Dust research in Leipzig will be extended. In spring 2015, the Leibniz Institute for Tropospheric Research (TROPOS) will establish a new working group on modelling and remote sensing of mineral dust in the atmosphere. The group led by Dr. Kerstin Schepanski is funded for three years with almost one million Euros by the Leibniz Competition of the Leibniz Association under the funding line "Promoting women for academic leadership positions".
Mineral dust is an important player in the climate system, but its spatio-temporal variability is not fully understood. This project makes complementary use of satellite data and numerical modelling for characterizing the atmospheric dust cycle.
Desert dust from North Africa also flown the Atlantic Ocean to the Canary Islands. Observed by MODIS on NASA's Terra satellite on February 17 of 2004.
As an interpretation interface between models and satellite retrievals, Meteosat dust index images will be calculated from model data and analysed. To improve the representation of the dust cycle in models and thus the understanding of controls on its variability, dust emission schemes will be revisited and improved with emphasis on anthropogenic and alluvial dust sources in the frame of the proposed project.
The new working group consists of four positions, a scientific leader, two PhD students and one PostDoc. The group is led by Dr. Kerstin Schepanski, who studied Meteorology at the University in Kiel, where she also did her PhD. She continued her research as a Postdoctoral research fellow at the School of Earth and Environment at the University of Leeds, UK, for several years and is now working at TROPOS since 2013. Focus of her work is on the complex interplay of mineral dust and the atmosphere.
In spring 2014, the scientist organised the first "Leipziger Staubtag" linking scientists working on mineral dust with background in different research disciplines. Dr. Kerstin Schepanski participated in 2013/2014 in the Leibniz Mentoring Program, which offers a one-year mentoring program for highly-qualified women post-docs to support them on the path to leadership positions and professorships. The Leibniz Mentoring Program organised by the Leibniz Association is one of the strategic tools for promoting equal opportunities.
End of 2014, the Senate Competition Committee (Senatsausschuss Wettbewerb, SAW) has granted 28 research projects, one of them the project "Dust at the interface - modelling and remote sensing" at TROPOS. The Leibniz Competition (formerly SAW Procedure) is a competitive tool for allocating research funding within the Leibniz Association.
Leibniz institutions compete directly with one another, submitting a maximum of one application per year for a project und one of the five funding lines which are: innovative projects, national and international networking, promotion of junior researchers, promoting women for academic leadership positions, transfer of results and promotion of staff start-ups. These funding lines are based on the objectives of the Joint Initiative for Research and Innovation.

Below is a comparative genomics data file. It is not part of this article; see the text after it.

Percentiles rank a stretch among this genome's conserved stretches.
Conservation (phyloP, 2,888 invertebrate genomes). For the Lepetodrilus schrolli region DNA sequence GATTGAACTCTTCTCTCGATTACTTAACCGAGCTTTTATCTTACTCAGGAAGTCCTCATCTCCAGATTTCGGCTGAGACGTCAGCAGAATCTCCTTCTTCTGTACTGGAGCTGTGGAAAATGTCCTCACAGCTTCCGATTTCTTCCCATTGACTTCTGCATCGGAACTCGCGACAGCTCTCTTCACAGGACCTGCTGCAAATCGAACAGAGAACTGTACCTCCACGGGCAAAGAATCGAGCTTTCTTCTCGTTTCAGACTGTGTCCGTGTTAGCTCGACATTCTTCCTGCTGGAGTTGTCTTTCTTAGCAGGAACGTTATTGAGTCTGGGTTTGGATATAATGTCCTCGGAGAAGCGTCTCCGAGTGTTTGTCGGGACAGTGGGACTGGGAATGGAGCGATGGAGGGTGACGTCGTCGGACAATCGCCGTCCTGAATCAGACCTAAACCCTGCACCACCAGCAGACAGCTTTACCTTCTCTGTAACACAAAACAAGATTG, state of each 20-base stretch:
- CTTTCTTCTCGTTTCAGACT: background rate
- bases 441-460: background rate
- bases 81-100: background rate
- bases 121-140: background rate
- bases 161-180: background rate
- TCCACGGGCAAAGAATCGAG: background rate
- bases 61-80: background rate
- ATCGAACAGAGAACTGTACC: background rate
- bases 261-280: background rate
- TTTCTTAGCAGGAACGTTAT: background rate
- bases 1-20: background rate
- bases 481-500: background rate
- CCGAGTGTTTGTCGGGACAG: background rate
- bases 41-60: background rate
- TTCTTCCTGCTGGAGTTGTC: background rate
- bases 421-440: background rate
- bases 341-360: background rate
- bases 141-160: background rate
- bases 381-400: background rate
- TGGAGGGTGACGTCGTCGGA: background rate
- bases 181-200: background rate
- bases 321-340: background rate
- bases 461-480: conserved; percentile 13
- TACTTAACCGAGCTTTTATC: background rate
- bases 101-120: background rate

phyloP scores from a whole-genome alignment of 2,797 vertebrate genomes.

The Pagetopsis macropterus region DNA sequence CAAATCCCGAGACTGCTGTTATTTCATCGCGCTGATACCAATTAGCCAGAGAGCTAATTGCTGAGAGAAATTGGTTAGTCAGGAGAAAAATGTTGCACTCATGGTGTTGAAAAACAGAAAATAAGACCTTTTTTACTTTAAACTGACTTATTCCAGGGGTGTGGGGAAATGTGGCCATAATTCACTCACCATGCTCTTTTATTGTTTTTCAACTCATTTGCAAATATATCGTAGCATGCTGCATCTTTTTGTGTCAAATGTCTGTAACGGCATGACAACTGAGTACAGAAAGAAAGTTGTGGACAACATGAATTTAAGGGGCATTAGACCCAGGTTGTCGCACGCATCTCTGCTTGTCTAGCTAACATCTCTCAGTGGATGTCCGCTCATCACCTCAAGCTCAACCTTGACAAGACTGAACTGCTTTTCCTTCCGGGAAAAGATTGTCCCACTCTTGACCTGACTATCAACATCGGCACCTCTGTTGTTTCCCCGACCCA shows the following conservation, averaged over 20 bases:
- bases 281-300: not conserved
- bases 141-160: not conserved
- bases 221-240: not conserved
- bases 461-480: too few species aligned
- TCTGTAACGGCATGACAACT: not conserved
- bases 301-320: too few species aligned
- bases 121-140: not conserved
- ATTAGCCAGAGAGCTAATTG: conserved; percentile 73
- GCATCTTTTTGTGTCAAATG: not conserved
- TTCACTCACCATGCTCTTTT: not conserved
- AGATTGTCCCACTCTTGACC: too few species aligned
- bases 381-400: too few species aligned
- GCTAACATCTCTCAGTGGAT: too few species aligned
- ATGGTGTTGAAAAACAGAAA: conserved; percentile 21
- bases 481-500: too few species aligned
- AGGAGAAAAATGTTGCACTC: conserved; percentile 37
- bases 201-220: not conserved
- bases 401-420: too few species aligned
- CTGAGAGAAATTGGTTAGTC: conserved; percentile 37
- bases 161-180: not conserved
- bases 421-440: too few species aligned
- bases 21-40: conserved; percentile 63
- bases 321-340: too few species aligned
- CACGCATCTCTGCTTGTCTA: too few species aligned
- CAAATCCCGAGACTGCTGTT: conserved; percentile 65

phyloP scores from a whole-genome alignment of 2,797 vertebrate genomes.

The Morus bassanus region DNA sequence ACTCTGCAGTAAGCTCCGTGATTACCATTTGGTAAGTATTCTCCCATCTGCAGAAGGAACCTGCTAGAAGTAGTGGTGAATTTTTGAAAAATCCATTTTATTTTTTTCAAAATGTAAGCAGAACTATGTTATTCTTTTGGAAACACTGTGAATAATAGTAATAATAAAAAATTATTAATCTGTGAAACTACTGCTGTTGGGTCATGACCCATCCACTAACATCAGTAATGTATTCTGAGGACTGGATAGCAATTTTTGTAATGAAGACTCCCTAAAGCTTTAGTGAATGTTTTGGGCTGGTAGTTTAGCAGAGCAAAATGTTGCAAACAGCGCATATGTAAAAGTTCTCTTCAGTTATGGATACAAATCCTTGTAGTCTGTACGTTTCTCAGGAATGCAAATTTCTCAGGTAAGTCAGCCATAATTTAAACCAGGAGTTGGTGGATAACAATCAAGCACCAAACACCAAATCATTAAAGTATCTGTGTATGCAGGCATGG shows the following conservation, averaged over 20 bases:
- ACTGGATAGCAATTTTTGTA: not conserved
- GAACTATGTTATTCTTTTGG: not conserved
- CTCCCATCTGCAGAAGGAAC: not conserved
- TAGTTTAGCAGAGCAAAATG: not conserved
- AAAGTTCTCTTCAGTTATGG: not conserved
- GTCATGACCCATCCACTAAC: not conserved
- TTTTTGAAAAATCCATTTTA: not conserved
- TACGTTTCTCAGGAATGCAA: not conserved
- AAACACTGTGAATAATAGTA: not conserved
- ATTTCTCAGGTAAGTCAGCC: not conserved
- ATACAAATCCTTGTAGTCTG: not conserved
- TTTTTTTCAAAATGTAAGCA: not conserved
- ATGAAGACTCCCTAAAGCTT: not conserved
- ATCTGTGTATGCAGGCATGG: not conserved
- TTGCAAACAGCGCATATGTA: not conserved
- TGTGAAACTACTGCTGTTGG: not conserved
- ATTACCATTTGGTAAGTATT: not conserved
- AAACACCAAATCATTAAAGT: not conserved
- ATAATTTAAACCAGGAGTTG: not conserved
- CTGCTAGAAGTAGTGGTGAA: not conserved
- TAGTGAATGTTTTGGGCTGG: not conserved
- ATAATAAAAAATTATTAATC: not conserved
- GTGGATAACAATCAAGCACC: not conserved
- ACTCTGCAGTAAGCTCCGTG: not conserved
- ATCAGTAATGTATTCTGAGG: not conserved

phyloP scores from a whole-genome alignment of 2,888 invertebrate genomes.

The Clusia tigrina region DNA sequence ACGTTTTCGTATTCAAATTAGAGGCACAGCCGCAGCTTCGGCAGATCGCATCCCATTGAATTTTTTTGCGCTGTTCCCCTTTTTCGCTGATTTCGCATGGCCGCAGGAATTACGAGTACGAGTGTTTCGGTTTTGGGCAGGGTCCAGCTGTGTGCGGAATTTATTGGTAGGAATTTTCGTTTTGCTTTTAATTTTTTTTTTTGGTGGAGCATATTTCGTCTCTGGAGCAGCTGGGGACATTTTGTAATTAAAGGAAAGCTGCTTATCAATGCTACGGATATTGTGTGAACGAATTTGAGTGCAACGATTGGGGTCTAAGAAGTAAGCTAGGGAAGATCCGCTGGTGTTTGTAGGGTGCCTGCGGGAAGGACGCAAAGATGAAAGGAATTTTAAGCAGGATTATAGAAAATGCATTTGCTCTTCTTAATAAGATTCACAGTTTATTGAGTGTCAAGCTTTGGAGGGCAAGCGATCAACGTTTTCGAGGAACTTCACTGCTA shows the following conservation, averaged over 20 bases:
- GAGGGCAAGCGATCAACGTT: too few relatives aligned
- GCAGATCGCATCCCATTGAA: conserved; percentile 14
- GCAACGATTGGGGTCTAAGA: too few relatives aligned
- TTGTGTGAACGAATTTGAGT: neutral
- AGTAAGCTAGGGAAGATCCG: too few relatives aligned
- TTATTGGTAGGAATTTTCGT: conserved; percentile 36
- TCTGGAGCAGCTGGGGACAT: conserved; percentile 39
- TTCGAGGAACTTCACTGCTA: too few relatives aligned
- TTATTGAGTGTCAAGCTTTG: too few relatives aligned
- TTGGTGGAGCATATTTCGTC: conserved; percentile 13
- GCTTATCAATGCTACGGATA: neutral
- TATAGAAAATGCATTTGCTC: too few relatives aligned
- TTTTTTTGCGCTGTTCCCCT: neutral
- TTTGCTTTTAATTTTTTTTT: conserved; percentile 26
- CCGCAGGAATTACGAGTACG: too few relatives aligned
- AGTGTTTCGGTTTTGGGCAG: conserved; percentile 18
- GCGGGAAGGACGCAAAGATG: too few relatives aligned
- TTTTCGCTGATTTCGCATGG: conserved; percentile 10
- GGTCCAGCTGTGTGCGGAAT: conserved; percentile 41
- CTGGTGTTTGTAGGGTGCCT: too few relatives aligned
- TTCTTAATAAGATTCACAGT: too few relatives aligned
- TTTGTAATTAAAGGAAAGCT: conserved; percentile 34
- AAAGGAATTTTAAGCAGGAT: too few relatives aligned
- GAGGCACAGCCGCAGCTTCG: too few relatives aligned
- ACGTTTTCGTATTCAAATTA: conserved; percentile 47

Leipzig occupies a prominent position worldwide in the research on aerosol, clouds and their impact on the Earth’s climate system. Already in 2006 in Morocco and in 2008 in Cape Verde, scientists from Leipzig, together with German and international partners, carried out large field campaigns to study these processes.
The DFG research group SAMUM (Saharan Mineral Dust Experiment), which was initiated and coordinated by TROPOS, carried out one of the largest field experiments of this kind in the world and yielded to a number of other successful collaborations. Dust is also the focus of the Leipzig Graduate School "Aerosols, Clouds, Radiation: Mineral dust", a joint doctoral program of the Leibniz Institute for Tropospheric Research and the University of Leipzig.
Dr. Kerstin Schepanski
Leibniz Institute for Tropospheric Research (TROPOS)
Tilo Arnhold, TROPOS Public Relations
Modelling Saharan dust transport
The Leipzig Graduate School on "Clouds, Aerosols and Radiation: Mineral Dust"
The Leibniz Institute of Tropospheric Research (TROPOS) is member of the Leibniz Society which consists of 89 independent research institutes. Research at these institutes ranges from natural-, engineering- and environmental research to economy, regional and social research to the humanities. Leibniz institutes work on questions relevant to society, economy and ecology. The institutes focus on knowledge- and application-oriented basic research. They operate scientific infrastructure and offer research-based service. The Leibniz society puts focus on knowledge transfer toward policy, science, economy, and the public sector. Leibniz institutes are in intensive cooperation with universities – including the ScienceCampi -, with industry and other partners in Germany and abroad. The institutes undergo high-quality, independent and transparent evaluations. Because of their importance for Germany, the Federal Government and the federal states fund the Leibniz-Society together. The Leibniz-Institutes employ around 17.200 staff, among them are 8.200 scientists. The total annual budget of the institutes is 1.5 Billion Euro.
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